“The NFL has bigger fish to fry than Bernie Kosar. Hell, it has more pressing issues in Cleveland alone.”

Demetri Ravanos

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One week ago, Bernie Kosar lost his job on the Browns Radio Network for placing the first legal sports bet in the state of Ohio. Kosar, just like Jets coach Miles Austin weeks earlier and Calvin Ridley last year, violated a league policy that forbids team employees from placing a bet on any NFL game.

The integrity of the games still matters. The belief that what we are all seeing is being fairly contested is what gives those of us that like to have a little vested interest in the outcome the desire to lay our money down in the first place. I get the league’s discomfort with a coach on the staff of a team in the middle of the playoff hunt making bets. I get its fear of the message it sends to have players making bets.

Roger Goodell and the 32 team owners are well within their rights to object to men that can potentially control the outcome of a game or postseason seeding doing anything that even appears to jeopardize its fairness. Even perceived impropriety can compromise the league’s tremendous value.

But Bernie Kosar doesn’t have that kind of influence on the outcome of a game. He is just a broadcaster and not even a game analyst. He is part of studio coverage.

I am far from the first to point this out, but in 2023, the NFL has three official sports betting partners. Just last week, it approved the first ever in-stadium sportsbook, which Fanatics is set to open inside of FedEx Field. If the NFL is comfortable enough with the reality that its fans like to bet to make those things a reality, then Kosar losing his gig is absurd. It is the result of nothing other than “well, that’s the way we’ve always done it” thinking.

Maybe Kosar was terrible on the radio and the team was looking for a reason to move on. I don’t live in Cleveland and I am not a Browns fan, so I have no idea.

How many times have we heard that NFL owners hired Goodell to “protect the shield”? I’m not even really sure what it means or when it applies anymore. If I had a vested interest in the public perception of the league, I know that I would want someone to do the PR math on this situation.

Bernie Kosar isn’t an addict that can’t watch a game without the high of winning or the emotional distress of losing everything at stake, at least not as far as we know. This was a bet made through an advertising partner, to benefit charity. He even said on his podcast this week that the purpose of making the bet was to generate some money for former players in need of help.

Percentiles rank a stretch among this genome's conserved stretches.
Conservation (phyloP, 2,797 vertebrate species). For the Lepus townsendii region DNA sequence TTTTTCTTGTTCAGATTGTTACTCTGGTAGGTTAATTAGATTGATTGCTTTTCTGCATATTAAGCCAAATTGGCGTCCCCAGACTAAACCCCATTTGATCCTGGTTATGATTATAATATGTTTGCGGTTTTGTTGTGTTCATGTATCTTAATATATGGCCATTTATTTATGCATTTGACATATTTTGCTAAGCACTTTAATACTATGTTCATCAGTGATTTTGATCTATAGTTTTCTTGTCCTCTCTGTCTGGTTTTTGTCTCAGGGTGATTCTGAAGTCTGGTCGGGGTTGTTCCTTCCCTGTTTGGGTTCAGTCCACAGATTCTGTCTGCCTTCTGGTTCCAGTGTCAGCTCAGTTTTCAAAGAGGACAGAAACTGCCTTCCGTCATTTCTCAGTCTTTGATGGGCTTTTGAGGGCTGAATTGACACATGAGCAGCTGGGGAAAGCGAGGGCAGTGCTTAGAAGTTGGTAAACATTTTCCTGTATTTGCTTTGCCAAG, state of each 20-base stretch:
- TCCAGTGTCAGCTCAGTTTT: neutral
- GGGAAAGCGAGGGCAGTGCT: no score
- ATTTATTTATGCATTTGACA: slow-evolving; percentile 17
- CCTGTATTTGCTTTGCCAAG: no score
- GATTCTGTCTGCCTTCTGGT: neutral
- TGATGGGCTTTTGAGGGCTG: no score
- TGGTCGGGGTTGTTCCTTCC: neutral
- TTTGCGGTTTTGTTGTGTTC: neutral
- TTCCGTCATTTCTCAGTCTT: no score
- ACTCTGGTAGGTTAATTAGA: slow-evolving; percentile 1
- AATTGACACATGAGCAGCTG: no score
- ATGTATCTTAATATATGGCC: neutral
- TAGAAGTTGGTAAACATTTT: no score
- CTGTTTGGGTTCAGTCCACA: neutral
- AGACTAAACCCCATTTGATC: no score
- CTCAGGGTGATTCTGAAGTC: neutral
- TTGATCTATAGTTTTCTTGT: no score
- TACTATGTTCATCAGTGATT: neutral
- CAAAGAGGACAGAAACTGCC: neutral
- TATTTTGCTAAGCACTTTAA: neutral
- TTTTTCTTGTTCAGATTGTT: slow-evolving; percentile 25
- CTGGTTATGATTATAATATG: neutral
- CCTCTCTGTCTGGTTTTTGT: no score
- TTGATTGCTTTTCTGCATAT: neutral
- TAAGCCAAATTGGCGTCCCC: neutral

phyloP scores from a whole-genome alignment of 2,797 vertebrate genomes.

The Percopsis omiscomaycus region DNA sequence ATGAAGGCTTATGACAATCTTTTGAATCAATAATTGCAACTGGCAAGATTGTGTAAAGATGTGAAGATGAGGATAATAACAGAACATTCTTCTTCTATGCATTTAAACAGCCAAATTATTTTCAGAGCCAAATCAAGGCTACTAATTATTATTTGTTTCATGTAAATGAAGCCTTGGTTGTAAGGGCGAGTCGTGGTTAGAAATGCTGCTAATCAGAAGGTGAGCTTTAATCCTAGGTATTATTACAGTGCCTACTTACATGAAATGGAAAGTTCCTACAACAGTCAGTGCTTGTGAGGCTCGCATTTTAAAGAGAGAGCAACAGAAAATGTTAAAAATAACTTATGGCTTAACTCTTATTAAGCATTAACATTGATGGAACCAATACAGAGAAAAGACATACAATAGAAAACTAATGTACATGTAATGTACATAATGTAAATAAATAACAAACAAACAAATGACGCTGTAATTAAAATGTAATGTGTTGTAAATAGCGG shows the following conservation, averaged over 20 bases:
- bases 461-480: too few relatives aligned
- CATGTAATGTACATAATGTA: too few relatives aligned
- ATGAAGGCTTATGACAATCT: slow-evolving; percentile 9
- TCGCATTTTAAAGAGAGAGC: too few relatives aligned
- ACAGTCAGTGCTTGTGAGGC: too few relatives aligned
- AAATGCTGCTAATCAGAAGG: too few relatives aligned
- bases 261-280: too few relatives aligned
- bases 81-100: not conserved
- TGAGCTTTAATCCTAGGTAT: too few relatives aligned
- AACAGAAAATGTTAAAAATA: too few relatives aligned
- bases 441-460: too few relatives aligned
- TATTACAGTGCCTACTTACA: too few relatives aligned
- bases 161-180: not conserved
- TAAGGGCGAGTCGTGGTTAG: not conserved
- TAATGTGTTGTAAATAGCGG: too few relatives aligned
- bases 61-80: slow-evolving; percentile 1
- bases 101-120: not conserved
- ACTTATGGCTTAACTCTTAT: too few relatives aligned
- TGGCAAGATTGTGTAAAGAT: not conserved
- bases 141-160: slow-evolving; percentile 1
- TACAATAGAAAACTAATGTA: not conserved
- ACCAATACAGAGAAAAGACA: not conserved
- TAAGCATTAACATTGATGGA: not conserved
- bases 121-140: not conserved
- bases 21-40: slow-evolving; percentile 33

This is like Disney threatening daycare centers with lawsuits for painting Mickey Mouse on a classroom wall. The NFL has bigger fish to fry than Bernie Kosar. Hell, it has more pressing issues in Cleveland alone.

Surely you have seen Garrett Bush’s impassioned rant on the Ultimate Cleveland Sports Show about the obstacles facing Damar Hamlin because of how many hoops the NFL makes former players jump through in order to get some kind of pension.

On January 2, we were all united in our concern for a guy that hadn’t even completed his second full NFL season. We didn’t know if he was going to live, but if he did, we all knew that the NFL had done everything it needed to in order to protect itself from ever having to pay a dime for his medical care. Less than a week later, Bernie Kosar was fired for what amounted to a charity stunt that was meant to raise money and attention to very similar issues.

At both the league level and the team level, there was incompetence that lead to a man unnecessarily losing a gig and to the Browns and the NFL looking horribly out of touch with reality.

Are we acknowledging that people gamble or not? Are we acknowledging there are responsible ways to bet on football and are interested in generating revenue off of it or not? Because it doesn’t seem to me that the same league that just gave the thumbs up to open a sportsbook inside of a stadium is really that concerned with people that cannot affect the outcome of games betting on those games.

Has the NFL come out and said that it is going to cover every medical bill for everyone that has ever played the game? We know that this is a brutal game that leaves a physical and physiological impact on the men that played it. Why would we make it harder for someone that knows that pain to help others do something about it?

I feel awful for Bernie Kosar. Whether he needs the money or not, it is embarassing to be at the center of a controversy like this, particularly because in the NFL in 2023, there is no reason for a controversy like this to exist.